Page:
...
}

This test’s name represents the state of what you are testing and the expected behavior. This is useful when looking at the report after running a test suite.

  • Short and simple: You should aim to write tests that focus on a narrow piece of functionality. As a rule of thumb, if your test methods get long, and have multiple assertion statements to check conditions of the system, it may be trying to test too many things. In that scenario it may be a good idea to break up that test into multiple, more narrowly focused tests. Take a look at this test:
fun whenIncrementingScore_shouldIncrementCurrentScore() {
  val score = Score(0)

  score.increment()

  if (score.current == 1) {
    print("Success")
  } else {
    throw AssertionError("Invalid score")
  }
}

The test only has seven lines of code to bring the SUT in the desired state and check the expected behavior.

  • Check one single thing: Check one thing at a time. If you need to test multiple things, write an additional test similar to the one you’ve just previously run, but change the check:
fun whenIncrementingScore_aboveHighScore_shouldAlsoIncrementHighScore() {
  val score = Score(0)

  score.increment()

  if (score.highest == 1) {
    print("Success")
  } else {
    throw AssertionError("Invalid high score")
  }
}

As you can see, this test is very similar to the previous one; however, the check is different. In the first test, you checked that the score of the quiz game incremented correctly. Now, you check that the highest score also increments along with the score.

  • Readable: Anyone in the team should be able to read and understand what is going on in your test and/or what is the purpose of the test. Consequently, you should pay attention to the naming of each variable or method used and the logic sequence of the test. If you don’t, then the tests will become difficult to maintain and keep up-to-date.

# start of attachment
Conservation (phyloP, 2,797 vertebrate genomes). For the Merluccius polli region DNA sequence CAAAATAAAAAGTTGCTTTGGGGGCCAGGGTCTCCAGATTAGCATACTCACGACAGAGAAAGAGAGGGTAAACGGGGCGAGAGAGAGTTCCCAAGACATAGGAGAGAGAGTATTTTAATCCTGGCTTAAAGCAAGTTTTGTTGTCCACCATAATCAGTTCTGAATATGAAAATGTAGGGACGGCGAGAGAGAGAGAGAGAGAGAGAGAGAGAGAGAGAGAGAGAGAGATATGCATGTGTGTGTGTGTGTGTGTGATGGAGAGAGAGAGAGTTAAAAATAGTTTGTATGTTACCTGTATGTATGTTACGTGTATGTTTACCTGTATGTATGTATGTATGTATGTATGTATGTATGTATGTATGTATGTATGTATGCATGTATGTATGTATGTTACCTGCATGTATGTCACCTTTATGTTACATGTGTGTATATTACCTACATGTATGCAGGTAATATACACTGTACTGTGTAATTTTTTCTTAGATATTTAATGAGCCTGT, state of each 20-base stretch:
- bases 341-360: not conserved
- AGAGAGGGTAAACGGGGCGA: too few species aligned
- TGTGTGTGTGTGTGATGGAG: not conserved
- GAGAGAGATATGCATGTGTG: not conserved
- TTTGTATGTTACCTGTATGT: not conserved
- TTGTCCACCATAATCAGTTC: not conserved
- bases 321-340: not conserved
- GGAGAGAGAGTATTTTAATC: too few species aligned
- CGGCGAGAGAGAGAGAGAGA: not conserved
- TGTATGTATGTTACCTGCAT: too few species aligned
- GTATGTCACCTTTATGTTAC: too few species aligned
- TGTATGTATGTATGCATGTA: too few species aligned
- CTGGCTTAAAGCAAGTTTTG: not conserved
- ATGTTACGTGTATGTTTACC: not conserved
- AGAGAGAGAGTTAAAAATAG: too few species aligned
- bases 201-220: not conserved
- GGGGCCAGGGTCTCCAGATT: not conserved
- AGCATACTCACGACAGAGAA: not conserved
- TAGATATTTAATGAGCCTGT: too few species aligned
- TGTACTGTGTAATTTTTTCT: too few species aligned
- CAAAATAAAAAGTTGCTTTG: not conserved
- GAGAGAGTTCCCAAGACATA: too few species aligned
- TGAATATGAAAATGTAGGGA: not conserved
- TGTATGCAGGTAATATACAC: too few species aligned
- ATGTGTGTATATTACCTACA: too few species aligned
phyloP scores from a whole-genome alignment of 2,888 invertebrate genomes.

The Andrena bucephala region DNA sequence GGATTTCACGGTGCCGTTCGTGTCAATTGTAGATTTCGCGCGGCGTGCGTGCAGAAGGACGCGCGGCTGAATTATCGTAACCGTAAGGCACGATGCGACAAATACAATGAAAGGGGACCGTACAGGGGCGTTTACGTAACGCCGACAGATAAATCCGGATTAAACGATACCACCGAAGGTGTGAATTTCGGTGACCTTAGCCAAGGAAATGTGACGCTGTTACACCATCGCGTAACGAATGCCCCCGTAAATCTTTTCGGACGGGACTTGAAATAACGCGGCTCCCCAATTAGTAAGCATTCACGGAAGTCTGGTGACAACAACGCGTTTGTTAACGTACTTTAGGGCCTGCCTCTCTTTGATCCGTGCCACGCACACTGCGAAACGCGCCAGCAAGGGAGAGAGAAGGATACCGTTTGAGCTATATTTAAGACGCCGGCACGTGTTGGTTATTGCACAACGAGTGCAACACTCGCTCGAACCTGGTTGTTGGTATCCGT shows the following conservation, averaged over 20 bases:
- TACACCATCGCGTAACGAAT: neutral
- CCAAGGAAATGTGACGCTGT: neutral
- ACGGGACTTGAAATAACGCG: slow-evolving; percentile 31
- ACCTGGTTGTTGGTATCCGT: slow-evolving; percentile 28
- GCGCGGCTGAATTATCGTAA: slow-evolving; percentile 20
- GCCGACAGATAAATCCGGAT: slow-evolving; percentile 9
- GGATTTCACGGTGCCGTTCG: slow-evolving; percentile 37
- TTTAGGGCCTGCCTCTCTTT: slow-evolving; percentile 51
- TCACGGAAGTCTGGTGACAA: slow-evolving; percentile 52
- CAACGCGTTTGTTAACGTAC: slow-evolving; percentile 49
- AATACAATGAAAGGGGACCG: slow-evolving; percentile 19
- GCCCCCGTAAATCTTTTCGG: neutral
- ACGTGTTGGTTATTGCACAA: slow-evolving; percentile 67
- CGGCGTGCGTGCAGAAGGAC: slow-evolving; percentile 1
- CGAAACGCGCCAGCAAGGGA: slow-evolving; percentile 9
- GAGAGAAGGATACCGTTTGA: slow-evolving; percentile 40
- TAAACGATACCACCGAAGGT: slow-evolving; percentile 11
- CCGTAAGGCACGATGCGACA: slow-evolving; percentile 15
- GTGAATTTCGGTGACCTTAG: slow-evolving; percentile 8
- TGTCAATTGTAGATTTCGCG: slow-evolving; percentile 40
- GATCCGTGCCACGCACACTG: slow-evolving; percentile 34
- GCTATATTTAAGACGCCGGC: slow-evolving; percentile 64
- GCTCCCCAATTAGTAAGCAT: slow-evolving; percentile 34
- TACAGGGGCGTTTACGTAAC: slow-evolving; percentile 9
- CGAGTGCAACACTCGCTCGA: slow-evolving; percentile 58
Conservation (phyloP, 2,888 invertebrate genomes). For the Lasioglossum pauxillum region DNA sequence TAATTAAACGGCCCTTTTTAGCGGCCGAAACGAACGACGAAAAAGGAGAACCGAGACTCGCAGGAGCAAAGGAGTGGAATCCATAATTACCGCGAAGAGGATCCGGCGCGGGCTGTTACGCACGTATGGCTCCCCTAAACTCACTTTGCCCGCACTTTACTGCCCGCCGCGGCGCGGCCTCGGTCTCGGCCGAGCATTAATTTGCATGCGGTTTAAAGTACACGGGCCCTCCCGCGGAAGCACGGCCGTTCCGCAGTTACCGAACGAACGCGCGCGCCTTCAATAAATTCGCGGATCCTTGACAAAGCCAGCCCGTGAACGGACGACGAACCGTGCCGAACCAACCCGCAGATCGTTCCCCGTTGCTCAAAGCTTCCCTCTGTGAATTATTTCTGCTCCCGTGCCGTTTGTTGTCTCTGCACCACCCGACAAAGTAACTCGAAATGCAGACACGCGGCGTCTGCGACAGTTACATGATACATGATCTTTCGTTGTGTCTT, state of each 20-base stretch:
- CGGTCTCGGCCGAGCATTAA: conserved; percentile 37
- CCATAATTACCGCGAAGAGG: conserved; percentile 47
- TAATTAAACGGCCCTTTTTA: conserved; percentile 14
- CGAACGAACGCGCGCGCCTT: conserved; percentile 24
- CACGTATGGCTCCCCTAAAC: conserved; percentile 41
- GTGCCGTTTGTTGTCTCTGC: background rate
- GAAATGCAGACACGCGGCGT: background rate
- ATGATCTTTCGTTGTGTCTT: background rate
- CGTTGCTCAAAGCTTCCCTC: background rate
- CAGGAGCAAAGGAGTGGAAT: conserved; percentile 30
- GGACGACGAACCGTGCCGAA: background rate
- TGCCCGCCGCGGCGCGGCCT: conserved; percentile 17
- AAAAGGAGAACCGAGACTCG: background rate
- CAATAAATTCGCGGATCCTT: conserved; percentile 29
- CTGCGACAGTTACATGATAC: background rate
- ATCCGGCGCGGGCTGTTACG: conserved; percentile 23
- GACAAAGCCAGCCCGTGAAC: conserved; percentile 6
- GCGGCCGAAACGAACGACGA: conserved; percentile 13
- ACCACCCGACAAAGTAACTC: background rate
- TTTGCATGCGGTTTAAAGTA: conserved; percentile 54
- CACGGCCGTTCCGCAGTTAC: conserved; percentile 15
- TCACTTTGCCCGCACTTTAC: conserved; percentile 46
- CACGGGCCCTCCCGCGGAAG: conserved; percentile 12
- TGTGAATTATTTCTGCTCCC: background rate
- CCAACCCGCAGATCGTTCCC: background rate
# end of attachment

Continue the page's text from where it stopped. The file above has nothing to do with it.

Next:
What should you test?

You should test code that is related to the logic of your app. This may include code that you have to write to:

  • Show the UI and navigate between the screens of your app.
  • Make network requests to an API.
  • Persist data.
  • Interact with device sensors.
  • Model your domain.

Having tests for the logic of your application should be your main goal, however, bear also in mind the following:

Code that breaks often

If you have a legacy project without tests, and it breaks often whenever you modify its code, it’s useful to have tests for them, so that the next time you make a modification you will be sure that it won’t keep breaking.

Code that will change

If you know that some code will be refactored in the near future, tests will be useful here, too, because if you wrote tests for this feature, you can support on them to refactor the code and be sure you don’t break anything.

What should you not test?

External dependencies

You should assume that all dependencies (libraries and frameworks, including those from the Android SDK) have been tested. Thus, you shouldn’t test functionality of external libraries because the goal is to test things that you control, not a third party tool created by someone else.

Note: In the real world, sometimes some of those dependencies are not tested. So, as a rule of thumb, when you have to choose between two or more libraries that have the same functionality, you should go with the one that has tests. This assures you that the features of the library work as expected and that the library developers won’t break the features when adding new features and releasing new versions.

Autogenerated code

You shouldn’t write tests for autogenerated code. Following the previous principle, it’s supposed to be that the library or tool that generates code is tested properly.

When should you not test?

Throwaway/prototype code

Usually, when writing a Minimal Viable Product (MVP), you should focus on just writing the features so the client can get a feeling of what the final product could be.

However, all the stakeholders need to understand that all the code (or almost everything) you wrote will be thrown away. In this case, it doesn’t make sense to write any kind of tests.

Code you don’t have time to test